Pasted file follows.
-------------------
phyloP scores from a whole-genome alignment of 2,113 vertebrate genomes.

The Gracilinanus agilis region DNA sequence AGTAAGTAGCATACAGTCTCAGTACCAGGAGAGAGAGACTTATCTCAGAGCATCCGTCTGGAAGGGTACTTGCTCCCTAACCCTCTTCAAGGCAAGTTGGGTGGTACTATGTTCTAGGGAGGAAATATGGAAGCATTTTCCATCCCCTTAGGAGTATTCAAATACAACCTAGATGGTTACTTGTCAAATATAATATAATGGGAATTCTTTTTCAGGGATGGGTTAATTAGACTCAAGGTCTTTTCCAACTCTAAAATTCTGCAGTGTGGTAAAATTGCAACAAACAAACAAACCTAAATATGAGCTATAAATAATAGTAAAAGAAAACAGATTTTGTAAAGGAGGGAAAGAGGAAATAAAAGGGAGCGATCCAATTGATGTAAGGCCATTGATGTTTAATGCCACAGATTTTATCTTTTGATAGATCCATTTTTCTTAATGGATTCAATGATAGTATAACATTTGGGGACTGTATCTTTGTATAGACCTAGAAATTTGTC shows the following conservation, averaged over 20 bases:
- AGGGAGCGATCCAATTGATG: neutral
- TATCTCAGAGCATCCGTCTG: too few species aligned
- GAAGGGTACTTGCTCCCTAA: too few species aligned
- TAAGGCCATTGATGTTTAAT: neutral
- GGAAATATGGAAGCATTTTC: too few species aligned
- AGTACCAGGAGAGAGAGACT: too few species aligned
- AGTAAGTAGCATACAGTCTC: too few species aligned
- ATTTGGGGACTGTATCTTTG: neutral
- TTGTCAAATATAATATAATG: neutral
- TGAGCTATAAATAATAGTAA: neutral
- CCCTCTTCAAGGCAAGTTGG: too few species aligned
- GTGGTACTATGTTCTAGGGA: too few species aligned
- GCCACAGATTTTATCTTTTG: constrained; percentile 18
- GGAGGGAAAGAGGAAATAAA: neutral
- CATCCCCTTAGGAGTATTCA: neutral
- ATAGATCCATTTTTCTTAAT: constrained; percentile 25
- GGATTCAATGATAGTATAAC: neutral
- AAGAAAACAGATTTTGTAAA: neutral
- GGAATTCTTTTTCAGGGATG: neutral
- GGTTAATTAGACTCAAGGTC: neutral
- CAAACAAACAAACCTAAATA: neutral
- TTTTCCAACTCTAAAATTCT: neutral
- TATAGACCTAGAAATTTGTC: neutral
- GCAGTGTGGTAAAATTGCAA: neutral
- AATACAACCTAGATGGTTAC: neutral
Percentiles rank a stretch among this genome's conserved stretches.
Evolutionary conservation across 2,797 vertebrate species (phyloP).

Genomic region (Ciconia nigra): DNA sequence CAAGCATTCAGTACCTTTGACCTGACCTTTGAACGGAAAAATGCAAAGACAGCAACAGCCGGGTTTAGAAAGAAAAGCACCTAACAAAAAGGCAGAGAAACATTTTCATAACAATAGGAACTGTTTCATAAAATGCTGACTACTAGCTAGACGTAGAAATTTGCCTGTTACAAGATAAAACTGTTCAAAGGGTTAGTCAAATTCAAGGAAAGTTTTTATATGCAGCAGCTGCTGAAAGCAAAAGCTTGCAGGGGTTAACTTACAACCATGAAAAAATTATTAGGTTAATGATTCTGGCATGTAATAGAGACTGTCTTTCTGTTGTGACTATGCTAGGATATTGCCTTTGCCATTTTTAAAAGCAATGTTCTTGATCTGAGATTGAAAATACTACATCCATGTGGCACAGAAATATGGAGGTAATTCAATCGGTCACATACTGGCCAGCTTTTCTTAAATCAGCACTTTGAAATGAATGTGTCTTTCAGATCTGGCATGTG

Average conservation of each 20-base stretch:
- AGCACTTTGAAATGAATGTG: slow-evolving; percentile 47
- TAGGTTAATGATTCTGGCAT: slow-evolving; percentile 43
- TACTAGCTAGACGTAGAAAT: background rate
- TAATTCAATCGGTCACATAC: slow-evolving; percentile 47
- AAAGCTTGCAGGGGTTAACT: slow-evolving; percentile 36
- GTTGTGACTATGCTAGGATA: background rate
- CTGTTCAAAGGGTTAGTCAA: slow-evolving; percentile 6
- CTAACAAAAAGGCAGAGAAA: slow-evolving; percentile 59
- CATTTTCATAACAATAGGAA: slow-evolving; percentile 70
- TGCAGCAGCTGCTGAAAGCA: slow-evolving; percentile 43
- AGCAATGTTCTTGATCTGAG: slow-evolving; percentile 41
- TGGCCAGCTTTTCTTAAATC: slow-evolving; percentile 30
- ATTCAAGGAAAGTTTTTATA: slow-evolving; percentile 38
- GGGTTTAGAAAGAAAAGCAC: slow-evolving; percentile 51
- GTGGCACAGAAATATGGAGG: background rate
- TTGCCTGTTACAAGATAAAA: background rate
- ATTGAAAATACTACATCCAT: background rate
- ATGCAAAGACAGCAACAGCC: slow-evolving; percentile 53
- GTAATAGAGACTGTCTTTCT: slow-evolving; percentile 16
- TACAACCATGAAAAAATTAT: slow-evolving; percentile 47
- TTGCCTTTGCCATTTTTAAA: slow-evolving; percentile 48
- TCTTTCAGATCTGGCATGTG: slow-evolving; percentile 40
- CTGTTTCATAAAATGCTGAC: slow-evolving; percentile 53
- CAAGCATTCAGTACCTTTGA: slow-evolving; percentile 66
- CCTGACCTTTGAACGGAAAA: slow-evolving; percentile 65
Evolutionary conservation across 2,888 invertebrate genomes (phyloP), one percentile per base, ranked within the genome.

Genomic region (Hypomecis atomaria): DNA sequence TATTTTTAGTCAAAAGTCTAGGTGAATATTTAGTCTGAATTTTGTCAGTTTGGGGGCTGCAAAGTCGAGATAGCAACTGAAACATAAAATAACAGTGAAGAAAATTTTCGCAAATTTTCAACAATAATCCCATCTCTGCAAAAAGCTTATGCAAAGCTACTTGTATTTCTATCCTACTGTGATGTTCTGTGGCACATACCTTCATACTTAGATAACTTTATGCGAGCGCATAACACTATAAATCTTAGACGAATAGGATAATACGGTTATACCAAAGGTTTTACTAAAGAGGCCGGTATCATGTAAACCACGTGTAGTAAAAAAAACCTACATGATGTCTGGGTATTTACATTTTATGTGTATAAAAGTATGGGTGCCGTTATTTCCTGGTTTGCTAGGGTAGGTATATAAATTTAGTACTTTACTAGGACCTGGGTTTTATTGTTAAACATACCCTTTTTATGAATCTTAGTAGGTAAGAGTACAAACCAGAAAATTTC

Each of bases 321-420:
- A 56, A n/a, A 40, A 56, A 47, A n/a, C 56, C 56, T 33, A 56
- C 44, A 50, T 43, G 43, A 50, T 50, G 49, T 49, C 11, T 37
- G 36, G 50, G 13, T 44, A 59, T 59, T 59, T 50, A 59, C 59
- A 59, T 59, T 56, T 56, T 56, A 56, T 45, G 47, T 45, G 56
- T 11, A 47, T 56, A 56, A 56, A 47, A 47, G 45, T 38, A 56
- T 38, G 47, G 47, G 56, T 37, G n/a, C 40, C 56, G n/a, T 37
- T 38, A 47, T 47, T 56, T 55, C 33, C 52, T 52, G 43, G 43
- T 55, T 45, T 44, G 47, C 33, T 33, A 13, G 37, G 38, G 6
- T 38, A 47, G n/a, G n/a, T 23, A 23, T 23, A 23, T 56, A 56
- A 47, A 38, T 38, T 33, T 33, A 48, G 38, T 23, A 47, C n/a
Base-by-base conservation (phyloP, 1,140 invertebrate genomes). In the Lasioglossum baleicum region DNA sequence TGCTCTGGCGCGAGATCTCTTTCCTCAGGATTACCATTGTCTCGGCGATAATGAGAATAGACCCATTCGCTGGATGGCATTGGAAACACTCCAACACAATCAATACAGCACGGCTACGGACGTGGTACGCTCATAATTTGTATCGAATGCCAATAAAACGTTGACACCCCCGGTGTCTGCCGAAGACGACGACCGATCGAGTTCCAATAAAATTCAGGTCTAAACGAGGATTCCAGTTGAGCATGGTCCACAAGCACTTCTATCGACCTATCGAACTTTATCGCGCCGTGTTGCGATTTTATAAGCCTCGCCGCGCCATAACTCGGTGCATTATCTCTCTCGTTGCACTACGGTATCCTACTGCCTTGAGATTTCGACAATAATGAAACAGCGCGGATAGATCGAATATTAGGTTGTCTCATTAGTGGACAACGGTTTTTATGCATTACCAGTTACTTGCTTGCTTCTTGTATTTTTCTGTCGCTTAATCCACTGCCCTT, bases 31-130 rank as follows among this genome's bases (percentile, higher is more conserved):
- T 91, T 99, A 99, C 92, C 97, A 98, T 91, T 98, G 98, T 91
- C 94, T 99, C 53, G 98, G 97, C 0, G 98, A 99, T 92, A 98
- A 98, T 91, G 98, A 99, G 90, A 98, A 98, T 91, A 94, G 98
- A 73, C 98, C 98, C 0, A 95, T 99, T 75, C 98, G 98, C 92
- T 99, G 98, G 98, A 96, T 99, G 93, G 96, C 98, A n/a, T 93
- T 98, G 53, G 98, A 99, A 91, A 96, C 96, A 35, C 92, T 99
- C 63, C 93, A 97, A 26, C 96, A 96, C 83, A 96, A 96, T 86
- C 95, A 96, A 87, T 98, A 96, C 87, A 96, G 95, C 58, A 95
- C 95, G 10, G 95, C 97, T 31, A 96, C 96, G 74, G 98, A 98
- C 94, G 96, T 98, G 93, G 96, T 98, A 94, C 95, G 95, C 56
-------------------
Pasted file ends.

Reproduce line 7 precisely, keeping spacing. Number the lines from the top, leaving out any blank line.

- GGAAATATGGAAGCATTTTC: too few species aligned